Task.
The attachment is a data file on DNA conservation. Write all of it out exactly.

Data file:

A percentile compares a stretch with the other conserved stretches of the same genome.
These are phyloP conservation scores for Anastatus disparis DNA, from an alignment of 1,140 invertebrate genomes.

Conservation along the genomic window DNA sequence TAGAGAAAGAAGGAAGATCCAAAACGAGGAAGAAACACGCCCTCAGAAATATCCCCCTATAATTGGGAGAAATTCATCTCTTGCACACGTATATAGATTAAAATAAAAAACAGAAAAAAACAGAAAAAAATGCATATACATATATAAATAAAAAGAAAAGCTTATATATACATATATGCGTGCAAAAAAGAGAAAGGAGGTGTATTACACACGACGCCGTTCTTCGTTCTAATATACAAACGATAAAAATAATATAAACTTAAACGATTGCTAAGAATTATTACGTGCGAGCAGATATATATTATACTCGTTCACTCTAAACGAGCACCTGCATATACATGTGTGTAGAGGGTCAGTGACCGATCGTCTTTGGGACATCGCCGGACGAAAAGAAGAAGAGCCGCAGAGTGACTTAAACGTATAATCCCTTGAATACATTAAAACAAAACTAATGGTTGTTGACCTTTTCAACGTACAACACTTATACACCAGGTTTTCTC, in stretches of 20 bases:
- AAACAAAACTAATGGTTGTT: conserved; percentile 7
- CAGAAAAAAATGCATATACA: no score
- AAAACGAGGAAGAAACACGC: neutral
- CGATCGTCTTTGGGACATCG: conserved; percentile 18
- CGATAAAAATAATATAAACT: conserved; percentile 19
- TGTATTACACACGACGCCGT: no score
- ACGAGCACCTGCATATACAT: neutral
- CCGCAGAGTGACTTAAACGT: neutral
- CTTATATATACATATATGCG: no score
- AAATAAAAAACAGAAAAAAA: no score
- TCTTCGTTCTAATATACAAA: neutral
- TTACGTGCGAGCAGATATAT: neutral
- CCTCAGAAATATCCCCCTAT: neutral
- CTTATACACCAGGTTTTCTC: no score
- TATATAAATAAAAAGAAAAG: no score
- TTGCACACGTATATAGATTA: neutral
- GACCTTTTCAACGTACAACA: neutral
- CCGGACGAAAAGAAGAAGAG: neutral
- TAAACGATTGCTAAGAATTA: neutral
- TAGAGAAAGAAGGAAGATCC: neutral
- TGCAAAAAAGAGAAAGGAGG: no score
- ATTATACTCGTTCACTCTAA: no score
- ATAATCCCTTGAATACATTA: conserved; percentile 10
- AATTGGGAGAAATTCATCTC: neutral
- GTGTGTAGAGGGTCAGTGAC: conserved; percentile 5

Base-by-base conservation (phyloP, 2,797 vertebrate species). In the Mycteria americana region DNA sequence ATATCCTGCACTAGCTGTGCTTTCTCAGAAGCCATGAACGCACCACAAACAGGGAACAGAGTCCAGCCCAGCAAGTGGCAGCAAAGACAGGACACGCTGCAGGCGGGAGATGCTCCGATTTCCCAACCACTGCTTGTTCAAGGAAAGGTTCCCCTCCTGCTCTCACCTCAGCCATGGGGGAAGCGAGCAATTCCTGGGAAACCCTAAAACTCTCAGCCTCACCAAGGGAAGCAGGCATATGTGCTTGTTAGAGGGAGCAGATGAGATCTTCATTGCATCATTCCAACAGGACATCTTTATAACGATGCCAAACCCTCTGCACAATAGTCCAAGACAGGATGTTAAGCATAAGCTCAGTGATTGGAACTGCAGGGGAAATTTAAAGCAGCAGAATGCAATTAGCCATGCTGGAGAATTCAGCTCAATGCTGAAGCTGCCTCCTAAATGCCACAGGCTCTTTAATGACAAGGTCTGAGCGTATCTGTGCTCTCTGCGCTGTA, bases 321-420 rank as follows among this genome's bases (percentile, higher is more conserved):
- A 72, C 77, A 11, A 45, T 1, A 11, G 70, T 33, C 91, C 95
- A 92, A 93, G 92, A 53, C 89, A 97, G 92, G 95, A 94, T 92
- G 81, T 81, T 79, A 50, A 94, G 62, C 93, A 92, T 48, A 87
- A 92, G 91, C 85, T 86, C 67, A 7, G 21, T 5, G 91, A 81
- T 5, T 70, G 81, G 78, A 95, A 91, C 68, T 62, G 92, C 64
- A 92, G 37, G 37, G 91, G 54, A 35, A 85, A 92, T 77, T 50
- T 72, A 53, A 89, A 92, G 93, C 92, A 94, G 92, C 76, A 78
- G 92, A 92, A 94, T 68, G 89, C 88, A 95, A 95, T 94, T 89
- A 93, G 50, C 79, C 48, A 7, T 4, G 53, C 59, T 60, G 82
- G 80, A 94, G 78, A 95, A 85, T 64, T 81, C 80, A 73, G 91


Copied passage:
A percentile compares a stretch with the other conserved stretches of the same genome.
These are phyloP conservation scores for Anastatus disparis DNA, from an alignment of 1,140 invertebrate genomes.

Conservation along the genomic window DNA sequence TAGAGAAAGAAGGAAGATCCAAAACGAGGAAGAAACACGCCCTCAGAAATATCCCCCTATAATTGGGAGAAATTCATCTCTTGCACACGTATATAGATTAAAATAAAAAACAGAAAAAAACAGAAAAAAATGCATATACATATATAAATAAAAAGAAAAGCTTATATATACATATATGCGTGCAAAAAAGAGAAAGGAGGTGTATTACACACGACGCCGTTCTTCGTTCTAATATACAAACGATAAAAATAATATAAACTTAAACGATTGCTAAGAATTATTACGTGCGAGCAGATATATATTATACTCGTTCACTCTAAACGAGCACCTGCATATACATGTGTGTAGAGGGTCAGTGACCGATCGTCTTTGGGACATCGCCGGACGAAAAGAAGAAGAGCCGCAGAGTGACTTAAACGTATAATCCCTTGAATACATTAAAACAAAACTAATGGTTGTTGACCTTTTCAACGTACAACACTTATACACCAGGTTTTCTC, in stretches of 20 bases:
- AAACAAAACTAATGGTTGTT: conserved; percentile 7
- CAGAAAAAAATGCATATACA: no score
- AAAACGAGGAAGAAACACGC: neutral
- CGATCGTCTTTGGGACATCG: conserved; percentile 18
- CGATAAAAATAATATAAACT: conserved; percentile 19
- TGTATTACACACGACGCCGT: no score
- ACGAGCACCTGCATATACAT: neutral
- CCGCAGAGTGACTTAAACGT: neutral
- CTTATATATACATATATGCG: no score
- AAATAAAAAACAGAAAAAAA: no score
- TCTTCGTTCTAATATACAAA: neutral
- TTACGTGCGAGCAGATATAT: neutral
- CCTCAGAAATATCCCCCTAT: neutral
- CTTATACACCAGGTTTTCTC: no score
- TATATAAATAAAAAGAAAAG: no score
- TTGCACACGTATATAGATTA: neutral
- GACCTTTTCAACGTACAACA: neutral
- CCGGACGAAAAGAAGAAGAG: neutral
- TAAACGATTGCTAAGAATTA: neutral
- TAGAGAAAGAAGGAAGATCC: neutral
- TGCAAAAAAGAGAAAGGAGG: no score
- ATTATACTCGTTCACTCTAA: no score
- ATAATCCCTTGAATACATTA: conserved; percentile 10
- AATTGGGAGAAATTCATCTC: neutral
- GTGTGTAGAGGGTCAGTGAC: conserved; percentile 5

Base-by-base conservation (phyloP, 2,797 vertebrate species). In the Mycteria americana region DNA sequence ATATCCTGCACTAGCTGTGCTTTCTCAGAAGCCATGAACGCACCACAAACAGGGAACAGAGTCCAGCCCAGCAAGTGGCAGCAAAGACAGGACACGCTGCAGGCGGGAGATGCTCCGATTTCCCAACCACTGCTTGTTCAAGGAAAGGTTCCCCTCCTGCTCTCACCTCAGCCATGGGGGAAGCGAGCAATTCCTGGGAAACCCTAAAACTCTCAGCCTCACCAAGGGAAGCAGGCATATGTGCTTGTTAGAGGGAGCAGATGAGATCTTCATTGCATCATTCCAACAGGACATCTTTATAACGATGCCAAACCCTCTGCACAATAGTCCAAGACAGGATGTTAAGCATAAGCTCAGTGATTGGAACTGCAGGGGAAATTTAAAGCAGCAGAATGCAATTAGCCATGCTGGAGAATTCAGCTCAATGCTGAAGCTGCCTCCTAAATGCCACAGGCTCTTTAATGACAAGGTCTGAGCGTATCTGTGCTCTCTGCGCTGTA, bases 321-420 rank as follows among this genome's bases (percentile, higher is more conserved):
- A 72, C 77, A 11, A 45, T 1, A 11, G 70, T 33, C 91, C 95
- A 92, A 93, G 92, A 53, C 89, A 97, G 92, G 95, A 94, T 92
- G 81, T 81, T 79, A 50, A 94, G 62, C 93, A 92, T 48, A 87
- A 92, G 91, C 85, T 86, C 67, A 7, G 21, T 5, G 91, A 81
- T 5, T 70, G 81, G 78, A 95, A 91, C 68, T 62, G 92, C 64
- A 92, G 37, G 37, G 91, G 54, A 35, A 85, A 92, T 77, T 50
- T 72, A 53, A 89, A 92, G 93, C 92, A 94, G 92, C 76, A 78
- G 92, A 92, A 94, T 68, G 89, C 88, A 95, A 95, T 94, T 89
- A 93, G 50, C 79, C 48, A 7, T 4, G 53, C 59, T 60, G 82
- G 80, A 94, G 78, A 95, A 85, T 64, T 81, C 80, A 73, G 91